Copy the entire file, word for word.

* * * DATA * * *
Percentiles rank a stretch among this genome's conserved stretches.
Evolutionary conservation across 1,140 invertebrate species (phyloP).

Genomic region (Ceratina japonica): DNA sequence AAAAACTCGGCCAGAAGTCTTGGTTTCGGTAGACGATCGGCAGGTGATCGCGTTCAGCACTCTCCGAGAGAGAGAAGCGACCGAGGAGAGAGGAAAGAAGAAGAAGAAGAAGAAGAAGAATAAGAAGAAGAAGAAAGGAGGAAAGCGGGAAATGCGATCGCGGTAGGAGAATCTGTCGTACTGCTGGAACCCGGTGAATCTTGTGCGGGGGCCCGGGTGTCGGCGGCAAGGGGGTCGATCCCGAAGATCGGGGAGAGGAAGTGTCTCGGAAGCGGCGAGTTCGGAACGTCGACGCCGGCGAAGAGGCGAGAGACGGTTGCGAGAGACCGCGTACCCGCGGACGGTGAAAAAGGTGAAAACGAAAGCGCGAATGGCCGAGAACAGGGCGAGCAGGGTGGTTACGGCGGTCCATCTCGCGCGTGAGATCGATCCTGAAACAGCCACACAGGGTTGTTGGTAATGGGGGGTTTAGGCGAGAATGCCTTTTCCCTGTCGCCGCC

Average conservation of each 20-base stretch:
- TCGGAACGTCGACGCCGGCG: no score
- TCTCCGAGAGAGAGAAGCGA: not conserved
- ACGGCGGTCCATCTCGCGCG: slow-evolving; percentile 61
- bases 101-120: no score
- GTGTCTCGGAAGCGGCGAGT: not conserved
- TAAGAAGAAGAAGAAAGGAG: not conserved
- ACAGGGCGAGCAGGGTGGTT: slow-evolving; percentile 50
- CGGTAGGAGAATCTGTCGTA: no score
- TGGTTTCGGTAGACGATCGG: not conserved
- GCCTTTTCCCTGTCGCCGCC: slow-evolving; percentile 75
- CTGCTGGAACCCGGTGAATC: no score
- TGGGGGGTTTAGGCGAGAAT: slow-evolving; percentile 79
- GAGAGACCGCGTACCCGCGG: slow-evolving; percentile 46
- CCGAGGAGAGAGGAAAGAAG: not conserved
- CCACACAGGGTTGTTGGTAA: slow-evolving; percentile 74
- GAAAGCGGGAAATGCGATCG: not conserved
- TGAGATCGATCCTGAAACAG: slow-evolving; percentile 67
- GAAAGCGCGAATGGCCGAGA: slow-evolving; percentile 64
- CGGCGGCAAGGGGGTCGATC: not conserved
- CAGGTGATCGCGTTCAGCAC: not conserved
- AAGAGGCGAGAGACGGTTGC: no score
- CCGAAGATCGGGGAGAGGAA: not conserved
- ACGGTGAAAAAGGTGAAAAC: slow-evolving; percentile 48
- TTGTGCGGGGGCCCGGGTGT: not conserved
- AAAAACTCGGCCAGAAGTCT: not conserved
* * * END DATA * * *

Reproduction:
Percentiles rank a stretch among this genome's conserved stretches.
Evolutionary conservation across 1,140 invertebrate species (phyloP).

Genomic region (Ceratina japonica): DNA sequence AAAAACTCGGCCAGAAGTCTTGGTTTCGGTAGACGATCGGCAGGTGATCGCGTTCAGCACTCTCCGAGAGAGAGAAGCGACCGAGGAGAGAGGAAAGAAGAAGAAGAAGAAGAAGAAGAATAAGAAGAAGAAGAAAGGAGGAAAGCGGGAAATGCGATCGCGGTAGGAGAATCTGTCGTACTGCTGGAACCCGGTGAATCTTGTGCGGGGGCCCGGGTGTCGGCGGCAAGGGGGTCGATCCCGAAGATCGGGGAGAGGAAGTGTCTCGGAAGCGGCGAGTTCGGAACGTCGACGCCGGCGAAGAGGCGAGAGACGGTTGCGAGAGACCGCGTACCCGCGGACGGTGAAAAAGGTGAAAACGAAAGCGCGAATGGCCGAGAACAGGGCGAGCAGGGTGGTTACGGCGGTCCATCTCGCGCGTGAGATCGATCCTGAAACAGCCACACAGGGTTGTTGGTAATGGGGGGTTTAGGCGAGAATGCCTTTTCCCTGTCGCCGCC

Average conservation of each 20-base stretch:
- TCGGAACGTCGACGCCGGCG: no score
- TCTCCGAGAGAGAGAAGCGA: not conserved
- ACGGCGGTCCATCTCGCGCG: slow-evolving; percentile 61
- bases 101-120: no score
- GTGTCTCGGAAGCGGCGAGT: not conserved
- TAAGAAGAAGAAGAAAGGAG: not conserved
- ACAGGGCGAGCAGGGTGGTT: slow-evolving; percentile 50
- CGGTAGGAGAATCTGTCGTA: no score
- TGGTTTCGGTAGACGATCGG: not conserved
- GCCTTTTCCCTGTCGCCGCC: slow-evolving; percentile 75
- CTGCTGGAACCCGGTGAATC: no score
- TGGGGGGTTTAGGCGAGAAT: slow-evolving; percentile 79
- GAGAGACCGCGTACCCGCGG: slow-evolving; percentile 46
- CCGAGGAGAGAGGAAAGAAG: not conserved
- CCACACAGGGTTGTTGGTAA: slow-evolving; percentile 74
- GAAAGCGGGAAATGCGATCG: not conserved
- TGAGATCGATCCTGAAACAG: slow-evolving; percentile 67
- GAAAGCGCGAATGGCCGAGA: slow-evolving; percentile 64
- CGGCGGCAAGGGGGTCGATC: not conserved
- CAGGTGATCGCGTTCAGCAC: not conserved
- AAGAGGCGAGAGACGGTTGC: no score
- CCGAAGATCGGGGAGAGGAA: not conserved
- ACGGTGAAAAAGGTGAAAAC: slow-evolving; percentile 48
- TTGTGCGGGGGCCCGGGTGT: not conserved
- AAAAACTCGGCCAGAAGTCT: not conserved